Author: Maria Celander
Prayer calls from minarets all over Sweden can become a reality before long. The mosque in the Stockholm suburb of Botkyrka leads the way. After an initial green light by lower bureaucrats, the City Council of Botkyrka township will make a final decision in the matter next month.
The outcome of that decision could set a precedent for other townships in Sweden. Imam Abdul Rashid Mohammed of the Gothenburg mosque has already made clear that his parish intends to follow suit if Botkyrka gets the go ahead.
– Absolutely, the prayer is incomplete without the prayer calls. It’s a religious tradition going back to the birth of Islam and should be every mosque’s right. We’re going to address this matter as soon as possible, he says to news daily Göteborgs-Posten.
When Botkyrka’s Planning Board processed the request recently, Stefan Dayne of the Christian Democratic Party was the only one who opposed it. Dayne says his opposition was mainly due to the fact that he doesn’t regard this as a matter local politicians can or should decide.
– We can’t rule on this matter and it is a waste of taxpayers’ money to invest any more time in discussing it. If anything, it’s a police or state matter, the township politicians have no competence to make a decision like this, says Stefan Dayne.
So, the legal position is unclear. The township’s local regulations state that “information, commercial messages, propaganda or other messages directed at persons in public places, cannot be disseminated through loudspeakers or other such devices without police authorization”. However, legal experts are of the opinion that local regulations cannot override freedom of speech, and furthermore, since a mosque doesn’t require authorization there shouldn’t be anything stopping public prayer calls. Only if and when the sound becomes a nuisance, can the police intervene and start an inquiry.
The matter of prayer calls has sparked heated discussions in Sweden. One side in the debate emphasizes freedom of religion and freedom of speech and claims that prayer calls are quite comparable to the ringing of church bells. The other side consists of those who stress every person’s right in a secular society not to have religious messages shoved in their face and the fact that prayer calls contain a spoken message, whereas ringing church bells does not.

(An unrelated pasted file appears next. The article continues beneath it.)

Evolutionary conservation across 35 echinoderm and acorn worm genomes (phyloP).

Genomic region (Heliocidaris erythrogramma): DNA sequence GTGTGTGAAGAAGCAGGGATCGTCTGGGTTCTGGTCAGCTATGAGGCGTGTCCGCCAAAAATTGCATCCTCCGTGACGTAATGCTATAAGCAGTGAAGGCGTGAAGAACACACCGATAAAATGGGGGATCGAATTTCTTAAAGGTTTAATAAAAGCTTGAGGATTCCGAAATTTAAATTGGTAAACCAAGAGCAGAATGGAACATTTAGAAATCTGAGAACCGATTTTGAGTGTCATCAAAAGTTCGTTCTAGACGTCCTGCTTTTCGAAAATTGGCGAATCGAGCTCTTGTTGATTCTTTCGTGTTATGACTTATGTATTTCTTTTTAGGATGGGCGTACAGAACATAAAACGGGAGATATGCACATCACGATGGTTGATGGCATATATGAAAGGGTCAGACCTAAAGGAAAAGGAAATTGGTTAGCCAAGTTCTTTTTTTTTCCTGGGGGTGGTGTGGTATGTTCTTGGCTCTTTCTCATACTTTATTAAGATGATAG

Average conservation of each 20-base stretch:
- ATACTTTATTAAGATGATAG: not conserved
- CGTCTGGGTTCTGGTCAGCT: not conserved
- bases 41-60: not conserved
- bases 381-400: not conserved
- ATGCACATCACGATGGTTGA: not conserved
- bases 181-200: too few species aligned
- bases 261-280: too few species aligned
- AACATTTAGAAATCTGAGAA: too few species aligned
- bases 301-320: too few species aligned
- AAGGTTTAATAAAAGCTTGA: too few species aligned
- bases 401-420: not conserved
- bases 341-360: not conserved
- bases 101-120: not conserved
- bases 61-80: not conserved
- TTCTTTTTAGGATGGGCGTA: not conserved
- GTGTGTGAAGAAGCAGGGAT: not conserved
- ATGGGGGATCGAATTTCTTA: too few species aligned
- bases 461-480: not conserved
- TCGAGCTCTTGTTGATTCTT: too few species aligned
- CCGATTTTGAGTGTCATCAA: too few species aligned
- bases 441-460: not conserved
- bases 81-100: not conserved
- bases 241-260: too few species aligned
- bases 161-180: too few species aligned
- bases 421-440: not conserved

– If one was to proclaim “God is almighty” or “Jesus is the son of God” from church towers, I think that would be widely regarded as offensive and disruptive in a society where freedom of religion also entails the freedom not to believe. We have people on the run from religious oppression here, how will they feel about prayer calls? And how are the different factions of islam represented? How would people with a negative experiences of the church feel about a message equivalent to “Jesus is the son of God”, broadcast from church towers? asks Annika Borg, priest in the Church of Sweden and Doctor of Theology.
Her priest colleague Dag Sandahl is also skeptical and stresses that a more critical dialogue between Muslims and non-Muslims in Sweden is needed. He feels that Muslim prayer calls in a country where 80 percent of the population is baptized Lutheran Christians and the head of state is required to be a Christian, is completely alien.
– Maybe it’s high time to get some experienced Christian missionaries to come back home from abroad, people who are used to working in Muslim countries and know how to communicate? One must remember that we are not allowed to ring church bells or even have a sign that says “church” in many Muslim countries, and we all know we have fundamentally different views on many things. There are big differences in how we look at womens’ role in society for instance, and we should be able to address those differences, says Dag Sandahl.
Botkyrka Islamic Culture Society President Ismail Okur (see photo), the man who penned the request now being considered by the township, doesn’t think that the argument that Sweden has been predominantly Christian for a thousand years holds water.
– We have freedom of religion in Sweden, it’s a democratic and free country. I’m not put off by church bells, everything is beautiful in its own way, he says to Dispatch International.
He points out that the proposal at hand only asks for one prayer call a week, for Friday prayer, and is not to be regarded as a first step towards the five daily prayer calls practiced in Muslim countries. He claims to be misquoted by the Christian paper Dagen, who recently credited him with saying that “We have to start somewhere. That would have been too much to begin with (five prayer calls a day, ed.) ”. In talking to Dispatch International, Ismail Okur denies saying anything of the kind.
– No, no, there is no need for that. Friday prayer is special because a very large group of people gather for that, maybe about a thousand on a regular Friday. People can get stuck in the parking lot and then it’s useful to know that the service is starting, says Okur.
As for the argument that the Muslim prayer call contains a message, Ismail Okur comments:
– It’s not a political message, just “God is greatest and Muhammad is his prophet, time for prayer”, something to that effect. Nothing offensive.
Facts: About the proposal
Option 1: Calling to prayer every Friday in conjunction with Friday prayer.
Option 2: If this isn’t possible, calling to prayer on the first Friday of every month.
Option 3: Two public calls to prayer per year.
The Islamic Cultural Society writes that the prayer calls are of a significant symbolic importance, equivalent of church bells in churches. The decibel level is lower than that of church bells and the duration is about the same. As there are no residential buildings close by, no neighbors can be disturbed by the sound. Instead the Society hopes that this will “create very positive thoughts around the area, not just in Botkyrka but all over Sweden”.